And, as far as I’m concerned, this not only ushered in new life to the death metal scene, it gave old acts a kick in the pants to start realizing what people want—overwhelmingly sinister sounding riffs that kick ass in a way that few metal genres can. It’s clear these “…younger bands that are waving the banner of [d]eath [m]etal high today are in it for life,” as Ken puts it. To see so many bands that are passionate about such a niche style of art brings a twisted sense of wholesome joy to my heart. There is, however, a bit of a slight problem:

You can only make so many tribute albums before it starts to get old for some.

Maybe I seem a bit cynical when I say this, but there’s a valid argument to be made about the dangers of genre-wide homogeneity. There are numerous bands who, despite playing their brand of worship well, aren’t doing much to push this style forward. It’s a case where bands are satisfying in the moment, but tend to blend into one another. I guess what I mean to say is this: I can only hear so many cavernous Incantation send ups before they all start to sound like a less genre-defining Onward to Golgotha.

This has made me fear a potential burnout situation. It’s not any band’s fault (most of the “loving send-up” groups are fine artists and I support them doing what they love), it’s just that I’ve started to notice a worrying trend, one that will find general metal fans growing tired of the specific trend of this murky ’90s-style. In some respects, it’s a fad—one that rejuvenated an entire subculture to the point of booming relevancy, but a fad nonetheless. Yet, at the same time—it definitely feels disingenuous to lump anyone inspired by the classics into a “fad,” which, as a word, has a super negative connotation.

As I wrestle with my own thoughts on whether or not this brand of old school death metal revival is starting to wear out its welcome, it becomes clear that I’m thinking about this too hard. There will always be bands that want to relive the glory days or have fun sounding like their heroes just as there will always be bands trying to further the reach and possibilities an art form has. Even still, not every band needs to reinvent the wheel.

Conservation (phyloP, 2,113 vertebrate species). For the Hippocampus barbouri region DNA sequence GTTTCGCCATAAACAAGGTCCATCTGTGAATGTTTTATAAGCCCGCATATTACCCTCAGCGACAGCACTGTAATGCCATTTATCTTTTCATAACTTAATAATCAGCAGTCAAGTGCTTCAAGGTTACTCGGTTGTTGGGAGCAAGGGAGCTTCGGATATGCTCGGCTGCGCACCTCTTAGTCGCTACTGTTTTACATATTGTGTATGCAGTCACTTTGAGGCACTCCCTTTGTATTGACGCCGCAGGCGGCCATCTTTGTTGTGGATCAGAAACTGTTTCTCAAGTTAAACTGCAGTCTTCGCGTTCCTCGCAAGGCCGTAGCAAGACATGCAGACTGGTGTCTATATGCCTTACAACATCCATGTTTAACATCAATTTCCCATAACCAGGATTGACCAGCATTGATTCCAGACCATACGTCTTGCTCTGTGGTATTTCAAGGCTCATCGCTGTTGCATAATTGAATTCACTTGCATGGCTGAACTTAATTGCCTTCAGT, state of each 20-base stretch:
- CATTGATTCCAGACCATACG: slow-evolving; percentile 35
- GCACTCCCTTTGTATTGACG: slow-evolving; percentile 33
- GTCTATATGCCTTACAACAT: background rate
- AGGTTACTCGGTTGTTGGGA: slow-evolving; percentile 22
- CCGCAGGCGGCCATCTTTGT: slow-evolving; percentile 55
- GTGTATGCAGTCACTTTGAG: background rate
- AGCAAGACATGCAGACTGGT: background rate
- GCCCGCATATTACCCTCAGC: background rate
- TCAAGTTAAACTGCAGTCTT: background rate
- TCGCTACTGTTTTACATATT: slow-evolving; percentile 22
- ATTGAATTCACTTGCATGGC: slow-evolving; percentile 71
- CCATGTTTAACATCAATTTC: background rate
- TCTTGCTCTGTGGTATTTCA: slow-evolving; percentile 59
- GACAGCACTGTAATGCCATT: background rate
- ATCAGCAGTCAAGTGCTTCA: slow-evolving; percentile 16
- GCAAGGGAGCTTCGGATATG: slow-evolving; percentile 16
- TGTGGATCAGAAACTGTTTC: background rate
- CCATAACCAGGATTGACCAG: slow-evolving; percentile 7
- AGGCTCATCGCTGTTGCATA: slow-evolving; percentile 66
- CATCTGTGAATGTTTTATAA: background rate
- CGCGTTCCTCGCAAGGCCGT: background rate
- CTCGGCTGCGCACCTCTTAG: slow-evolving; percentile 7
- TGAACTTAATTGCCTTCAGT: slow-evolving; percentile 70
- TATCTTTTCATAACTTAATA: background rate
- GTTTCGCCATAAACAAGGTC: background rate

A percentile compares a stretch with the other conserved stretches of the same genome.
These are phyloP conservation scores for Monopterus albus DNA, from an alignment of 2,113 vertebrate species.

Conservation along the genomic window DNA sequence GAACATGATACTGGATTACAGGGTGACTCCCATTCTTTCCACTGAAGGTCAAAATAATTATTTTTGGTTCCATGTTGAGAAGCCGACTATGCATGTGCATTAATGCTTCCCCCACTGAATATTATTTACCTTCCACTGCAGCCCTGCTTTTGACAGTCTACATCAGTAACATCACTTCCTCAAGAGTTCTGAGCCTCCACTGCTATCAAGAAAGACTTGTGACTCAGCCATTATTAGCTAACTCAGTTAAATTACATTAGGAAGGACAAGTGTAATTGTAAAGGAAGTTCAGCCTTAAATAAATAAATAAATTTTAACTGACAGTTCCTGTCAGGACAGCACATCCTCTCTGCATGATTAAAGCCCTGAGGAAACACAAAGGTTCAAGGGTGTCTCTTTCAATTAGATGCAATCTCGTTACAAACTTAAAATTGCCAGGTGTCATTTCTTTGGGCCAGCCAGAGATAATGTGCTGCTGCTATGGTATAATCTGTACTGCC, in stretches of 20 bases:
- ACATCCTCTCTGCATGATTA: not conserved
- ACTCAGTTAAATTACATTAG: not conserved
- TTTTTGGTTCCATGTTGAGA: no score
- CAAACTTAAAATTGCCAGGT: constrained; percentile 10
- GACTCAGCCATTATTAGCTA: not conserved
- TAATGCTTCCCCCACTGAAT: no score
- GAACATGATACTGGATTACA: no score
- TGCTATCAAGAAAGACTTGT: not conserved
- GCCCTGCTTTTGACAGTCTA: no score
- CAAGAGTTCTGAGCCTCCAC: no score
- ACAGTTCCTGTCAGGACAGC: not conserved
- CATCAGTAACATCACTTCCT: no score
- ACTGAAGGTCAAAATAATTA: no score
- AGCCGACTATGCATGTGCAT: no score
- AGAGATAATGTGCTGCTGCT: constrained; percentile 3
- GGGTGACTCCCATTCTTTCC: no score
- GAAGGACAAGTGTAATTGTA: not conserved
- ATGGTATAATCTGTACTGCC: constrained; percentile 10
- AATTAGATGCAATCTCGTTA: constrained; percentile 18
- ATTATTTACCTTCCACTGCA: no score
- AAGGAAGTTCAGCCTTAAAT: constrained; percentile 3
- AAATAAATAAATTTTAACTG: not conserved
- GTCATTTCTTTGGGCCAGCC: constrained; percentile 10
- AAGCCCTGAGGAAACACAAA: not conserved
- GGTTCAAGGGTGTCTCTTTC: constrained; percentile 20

When I asked Ken what modern bands are doing that made them stand tall, this is what he said to me:

“There are several bands that come to mind who I feel are continuing to take [d]eath [m]etal to a more extreme and brutal place. Like [Cosmic Putrefaction] who are infusing technicality with atmosphere to create a delightfully dark alchemy. [Disrotter] who are taking the old school grind sound down a more grinding road. [Thorn] are putting the [d]eath in [d]oom!!! Just to name a few. Just give these bands a listen and you’ll hear what they’re doing to stand tall.”

This specific blurb, as well as how passionate Ken is about the genre, inspired the fuck out me. Sure, hipsters and cynics (such as yours truly) will try to make it seem like death metal is on a down-slope, but, even if it is, who cares? Going back to the late ’90s to early/mid 2000s, there were so many bands doing so many interesting things. Prevailing trends and shared ideas on how things should be will always come and go, but true quality and enjoyment will always be there as long as someone is playing death metal in a way I can get down with. So, yeah, death metal got its groove back, at least in the sense that it’s doing interesting stuff that appeals to those outside of the genre walls. It may lose favor with the band-wagoners, but, at the end of the day, I don’t think that matters all too much.

I shouldn’t be afraid of the possibility of burnout, because, in many ways, death metal and metal in general are a part of who I am. It’s why I care so acutely about the trajectory of inspiration of the genre. It’s why I fear burnout so bad. Ken put it well, though; “Death [m]etal isn’t a hobby for me; it’s a way of life. It’s in my blood. It’s not something I could ever get “Burned Out” on as it’s my life line.” I think I need to follow in his footsteps on this one and just enjoy death metal.

As far as the future goes, Ken put it fantastically:

“I don’t have a crystal ball. I haven’t the foggiest [idea]. I can tell you this though; I have seen the future of Death Metal in the releases I receive from bands and labels. ( Including the advances of some releases) The future is darkly bright for Death Metal!!!!”

Couldn’t agree more…